News

Features

Reviews

Columns

Classifieds

Employment


Contact Us

How to Submit

Back Issues



Website Design by
 Yeou-Shiuh Hsu

Trustee’s Traffic Plan Unsettles Residents and Planning Board

Ellen Gilbert

The presentation of a “traffic/circulation plan” by Princeton University Trustees was the main focus of Thursday’s Regional Planning Board meeting.

After a detailed presentation delivered, for the most part, by Neil Kittredge, an associate at Beyer Blinder Belle Architects & Planners, the firm chosen by the University in 2005 to lead the development of the campus’s long-term plan, Planning Board members, independent consultant Ted Ehrlich, and residents of the eastern section of the Borough who stand to be most affected by the University’s plans responded, expressing considerable concern about the implications of the plan. No action was taken, and the discussion will continue at the next Planning Board Meeting on June 19.

Although Mr. Kittredge spoke of the plan as “thorough, transparent, and comprehensive,” recognizing “that the University exists within a larger community,” Mr. Ehrlich, speaking on behalf of the Planning Board, was not convinced about the efficacy of proposed changes that include the building of a three-story parking garage on Western Way, and a number of “transportation management” efforts. Describing the concepts presented that evening as “appetizers and dessert,” Mr. Ehrlich said that actual numbers were needed to support the plan’s goals. “The devil is in the details,” he commented as he wondered about the direction of traffic accessing the campus, the University’s definition of “mass transit,” the square footage and intended usage — including times of the day — of the proposed new arts center buildings, and (his suggestions) the potential implementation of flex-time and carpooling to ease traffic congestion. He has, he added, many comments about the impact of the University plans on individual neighborhoods, but said that they would wait for another time.

Among the University’s strategies for improving traffic flow in and around the campus are extending the no-car rule to sophomores in 2009 (freshmen are already not allowed to have cars on campus), relocating administrative staff parking to an off-campus site in West Windsor, enhancing bike trails, minimizing the distance between parking spots and job locations, and improving roadways as a benefit to pedestrians as well as -drivers. Mr. Kittredge reported that over 35 area intersections have been observed at morning and evening peak hours to gauge driving “delay experiences,” and that the intersections of Nassau Street and Route 206, and Alexander Street and University Place are believed to suffer the worst gridlock.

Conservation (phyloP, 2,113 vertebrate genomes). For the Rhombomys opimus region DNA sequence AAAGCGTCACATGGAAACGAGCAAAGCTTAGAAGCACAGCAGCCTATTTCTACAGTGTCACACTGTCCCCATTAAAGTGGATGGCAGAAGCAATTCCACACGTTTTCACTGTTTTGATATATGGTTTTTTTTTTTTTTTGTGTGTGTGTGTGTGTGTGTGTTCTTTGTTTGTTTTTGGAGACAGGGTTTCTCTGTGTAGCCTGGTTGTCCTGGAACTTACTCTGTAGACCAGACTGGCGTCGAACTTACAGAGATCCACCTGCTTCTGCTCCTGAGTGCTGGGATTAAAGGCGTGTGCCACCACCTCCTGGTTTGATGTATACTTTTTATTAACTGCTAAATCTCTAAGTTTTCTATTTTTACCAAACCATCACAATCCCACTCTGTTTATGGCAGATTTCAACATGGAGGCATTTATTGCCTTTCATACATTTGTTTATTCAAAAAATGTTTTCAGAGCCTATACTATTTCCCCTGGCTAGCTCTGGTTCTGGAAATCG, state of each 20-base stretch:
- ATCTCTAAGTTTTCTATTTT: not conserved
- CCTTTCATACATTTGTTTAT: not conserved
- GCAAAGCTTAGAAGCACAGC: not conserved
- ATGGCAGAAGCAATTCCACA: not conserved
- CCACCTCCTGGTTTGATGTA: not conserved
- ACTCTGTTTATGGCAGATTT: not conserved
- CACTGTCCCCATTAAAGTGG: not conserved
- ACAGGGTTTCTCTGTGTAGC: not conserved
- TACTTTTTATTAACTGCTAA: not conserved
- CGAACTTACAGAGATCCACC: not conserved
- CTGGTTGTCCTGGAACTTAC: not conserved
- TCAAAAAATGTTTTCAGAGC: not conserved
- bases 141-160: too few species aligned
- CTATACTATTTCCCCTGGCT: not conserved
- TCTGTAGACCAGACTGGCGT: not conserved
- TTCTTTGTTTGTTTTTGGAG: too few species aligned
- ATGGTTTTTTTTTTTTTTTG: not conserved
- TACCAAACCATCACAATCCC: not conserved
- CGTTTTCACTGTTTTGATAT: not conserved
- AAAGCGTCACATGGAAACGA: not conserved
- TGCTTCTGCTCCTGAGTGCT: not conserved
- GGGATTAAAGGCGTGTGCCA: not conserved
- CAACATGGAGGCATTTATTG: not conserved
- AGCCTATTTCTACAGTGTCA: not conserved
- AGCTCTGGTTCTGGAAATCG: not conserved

Planning Board member and former Borough mayor Marvin Reed said that he had requested the employee zip code information used by Princeton Planners in their decision-making, but had not yet received it, causing him to wonder if there was something “suspicious” in that information, “something that we aren’t supposed to see. What are the origins of the four-to-five thousand students and faculty who come to this campus every day?” he asked. He also noted that plans concerning the new Neuroscience building on Washington Road as well as the planned arts center on the opposite side of the campus must all be figured into the current discussion. Another variable, he said, is the relocation of the bookstore to Nassau Street, which has put an additional parking burden on the Borough.

The new parking garage, intended to replace Lot 21 (at Faculty Road) and provide additional spaces for the Washington Road area employees, also referred to as the “spine,” drew criticism from several members of the public. Murray Street resident Marty Schneiderman distributed copies of a bar chart showing that the proposed new 1,740 space eastern campus parking complex is 257 spaces more than all three of the existing downtown parking garages combined, representing “a 273 percent increase (from 638 to 1,740 spaces) in surface and garage parking adjacent to the stadium in our residential neighborhood.”

In a subsequent email, “neighborhood representatives,” including Mr. Schneiderman, Jim and Harini Frederickson, Si Kochen, Andrea Stine, and Connie Tate pointed to an apparent inconsistency in that “the University report from their employees that Lot 21 was the least desirable of all parking on campus because of its proximity, and the newly proposed three-story parking garage is just 60 to 90 seconds closer to campus by foot than most of Lot 21. So wouldn’t continuing to accommodate more parking closer to the center of campus on the western side of Washington Road make more sense?”

Toby Fisch, a physician who lives on FitzRandolph Road, pointed to a precedent for the current discussion in hospital area residents’ resistance to an additional parking level at the hospital garage, saying that this was among the reasons that the hospital is moving. Noting that her three children had attended preschool at University Now (also the location of the University League Nursery School), and that a large, additional childcare facility is being planned for the Broadmead area, she contemplated the coming traffic “nightmare,” and argued that adding a couple of minutes to the University’s desired five-minute walk between parking and work, by moving the parking complex further away, would actually be health-promoting.

Return to Previous Story | Return to Top | Go to Next Story